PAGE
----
Here’s a quick roundup of trends you should be aware of to stay ahead of the curve in 2019. This list isn’t comprehensive. And there aren’t any big predictions (besides Fortnite eating the entire internet). Hopefully, you’ll find something for your personal or professional toolbox.
Not a new trend. However, website personalization is now a user expectation. A recent study showed that 74% of customers feel frustrated when website content is not personalized or is otherwise irrelevant. Shortened attention spans require minimal search times; serving the same static content to an unsegmented audience won’t move the needle in 2019.
If you want to reach the right audience at the right time, you have to personalize your marketing efforts. That means personalized web content, CTAs, offers, search results, and more. And with the increased availability of personalization and recommendations tools, creating personalized experiences has never been easier. Dive in.
Every year the experts predict more video. And the numbers certainly suggest continued growth. By 2020, 82% of web consumer web traffic will be video-based (Cisco). Hubspot found that 45% of people watch an hour or more of video per day (?Baby Shark… do doo do do do doo?). Additionally, Google found that 70% of B2B buyers (up 50% from just 2 years ago) watch videos on their journey through their path to purchase.
Is video really worth the effort? Well, Aberdeen Group researchers found that video marketers get 66% more qualified leads per year and achieve a 54% increase in brand awareness. And 81% saw an increase in sales after implementing a video strategy. Not bad.
If video isn’t already a part of your marketing strategy, dip your feet into the pool in 2019. A short 1 minute video explaining your products or services is a great place to start; an easy way to make your value proposition immediately clear to visitors. Product demos and reviews are great, too. We love social proof; people are more likely to buy if they see relatable content.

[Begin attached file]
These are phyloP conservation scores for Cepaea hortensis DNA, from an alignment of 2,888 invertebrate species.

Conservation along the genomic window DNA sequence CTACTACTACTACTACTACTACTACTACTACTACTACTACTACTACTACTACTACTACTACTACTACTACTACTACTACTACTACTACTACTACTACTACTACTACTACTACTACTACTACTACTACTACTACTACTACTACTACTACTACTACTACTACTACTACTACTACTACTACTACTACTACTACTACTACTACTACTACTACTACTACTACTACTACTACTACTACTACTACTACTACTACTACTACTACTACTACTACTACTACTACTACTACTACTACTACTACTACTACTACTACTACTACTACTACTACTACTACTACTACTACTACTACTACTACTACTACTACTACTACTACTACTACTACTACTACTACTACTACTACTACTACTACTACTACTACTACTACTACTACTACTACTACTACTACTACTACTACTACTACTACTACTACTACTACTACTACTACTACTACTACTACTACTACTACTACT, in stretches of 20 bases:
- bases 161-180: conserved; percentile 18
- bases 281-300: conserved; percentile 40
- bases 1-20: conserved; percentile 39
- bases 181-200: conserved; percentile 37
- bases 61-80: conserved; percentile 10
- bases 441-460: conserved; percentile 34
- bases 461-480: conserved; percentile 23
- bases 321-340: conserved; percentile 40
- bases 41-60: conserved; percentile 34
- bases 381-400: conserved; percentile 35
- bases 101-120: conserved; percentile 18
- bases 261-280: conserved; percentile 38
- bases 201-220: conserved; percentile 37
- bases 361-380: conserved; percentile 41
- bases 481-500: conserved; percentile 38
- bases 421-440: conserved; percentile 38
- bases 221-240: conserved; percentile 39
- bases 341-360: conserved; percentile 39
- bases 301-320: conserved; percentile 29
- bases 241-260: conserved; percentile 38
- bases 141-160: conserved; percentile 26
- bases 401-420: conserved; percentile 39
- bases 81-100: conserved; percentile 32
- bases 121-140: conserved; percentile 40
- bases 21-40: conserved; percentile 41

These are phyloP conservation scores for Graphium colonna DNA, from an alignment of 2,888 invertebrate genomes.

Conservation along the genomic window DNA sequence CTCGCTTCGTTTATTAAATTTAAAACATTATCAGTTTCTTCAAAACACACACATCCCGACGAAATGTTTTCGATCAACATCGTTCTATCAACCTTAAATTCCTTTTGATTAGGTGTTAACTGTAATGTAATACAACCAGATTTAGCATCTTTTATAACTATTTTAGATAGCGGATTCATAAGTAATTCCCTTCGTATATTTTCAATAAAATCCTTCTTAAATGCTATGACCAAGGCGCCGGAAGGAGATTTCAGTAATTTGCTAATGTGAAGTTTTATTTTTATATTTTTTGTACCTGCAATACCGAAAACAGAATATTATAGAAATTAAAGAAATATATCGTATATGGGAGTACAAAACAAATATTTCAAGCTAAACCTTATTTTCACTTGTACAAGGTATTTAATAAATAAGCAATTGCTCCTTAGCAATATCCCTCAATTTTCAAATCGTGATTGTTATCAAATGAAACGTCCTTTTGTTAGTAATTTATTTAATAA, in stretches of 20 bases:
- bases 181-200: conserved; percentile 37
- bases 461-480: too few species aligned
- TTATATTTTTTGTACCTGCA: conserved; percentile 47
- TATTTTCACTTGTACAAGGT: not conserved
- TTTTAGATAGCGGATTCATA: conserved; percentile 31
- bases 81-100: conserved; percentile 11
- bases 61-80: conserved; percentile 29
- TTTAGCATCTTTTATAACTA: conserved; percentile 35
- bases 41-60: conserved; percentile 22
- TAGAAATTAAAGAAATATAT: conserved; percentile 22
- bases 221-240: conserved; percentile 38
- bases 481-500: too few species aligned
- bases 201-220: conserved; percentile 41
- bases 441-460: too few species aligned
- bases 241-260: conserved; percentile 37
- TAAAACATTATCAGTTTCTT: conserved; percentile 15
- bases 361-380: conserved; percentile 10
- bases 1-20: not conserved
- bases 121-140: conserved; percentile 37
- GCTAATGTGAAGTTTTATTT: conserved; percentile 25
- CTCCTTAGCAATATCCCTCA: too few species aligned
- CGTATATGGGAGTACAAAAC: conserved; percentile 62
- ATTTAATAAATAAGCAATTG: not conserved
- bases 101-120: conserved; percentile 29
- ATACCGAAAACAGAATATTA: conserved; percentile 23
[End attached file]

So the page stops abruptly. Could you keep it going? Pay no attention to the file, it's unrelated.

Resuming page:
Supposing is good, but finding out is better. Move past simply following “best practices” in 2019. Remember that your target audience doesn’t always navigate technology in the same ways as your design and marketing teams. It’s very hard to predict what users actually want. Luckily, you can bridge that gap with an audience-first approach assisted by data. Make sure user surveys, A/B testing, analytics, and empathy are a part of your process. The more you understand your customers, the easier it is to appeal to them. “Supposing is good, but finding out is better.” – Mark Twain
Increasing organic traffic to your website should always be a goal. And you don’t have to write 1000 targeted blog posts to improve it. On-Page optimization of the content you already have (I’ll save “Search Intent” strategies for another day) can go a long ways.
Google’s ranking algorithm uses over 200 factors to determines which pages come up for which searches. Many are on-page. At its core, the algorithm has one simple goal: provide the best user experience possible. With that in mind, here are a few suggestions to improve your site’s on-page optimization:
- HTTPS – As of September 2018, Chrome (45% of users) now displays a “not secure” message in the URL bar if your site isn’t secured. We’ve seen higher bounce rates on pages that aren’t secured with HTTPS.
- Mobile Page Speed – How do you score? Speed is now a Google mobile ranking factor. More importantly, the slower your site loads, the more visitors and revenue you’ll lose out on. Caching and image optimization are good places to start.
- Mobile Usability – If your site’s user experience is bad on mobile, it’s time to invest in making it better. This matters for search and the overall health of your website.
- Schema – Schema lives in your site’s markup. It makes it easier for search engines to identify important information. Schema also makes it possible for Google to show photos or ratings from your page within search results, which can help with click-throughs and bounce rates.
A recent study showed that 40% of adults use voice search at least once per day. By 2020, 30% of all searches won’t use a screen. The growth of Google Assistant, Amazon Alexa for Echo, and Siri means that businesses need to optimize for voice search capabilities now. Especially if their customers could benefit from quick results to simple questions (eg “What are Pizza Joe’s hours on Sunday?” ).
Obviously, the types of questions will vary based on your industry and the audience you’re trying to reach. A good chunk of people are looking for location-based content (eg “Camping gear store near me”). On-page SEO best practices can help with that. For more complex queries, it’s all about writing the way you speak and using long-tail keywords (eg “What are best probiotic gummies for kids?”).
Google and other search engines are starting to place a higher emphasis on voice search optimization. If you haven’t considered voice a part of your SEO strategy, now is a good time to start.
A parting thought
The strategies listed above have one thing in common: they are focused on improving user experience. Providing your users with a satisfying experience should be top-of-mind for all digital efforts.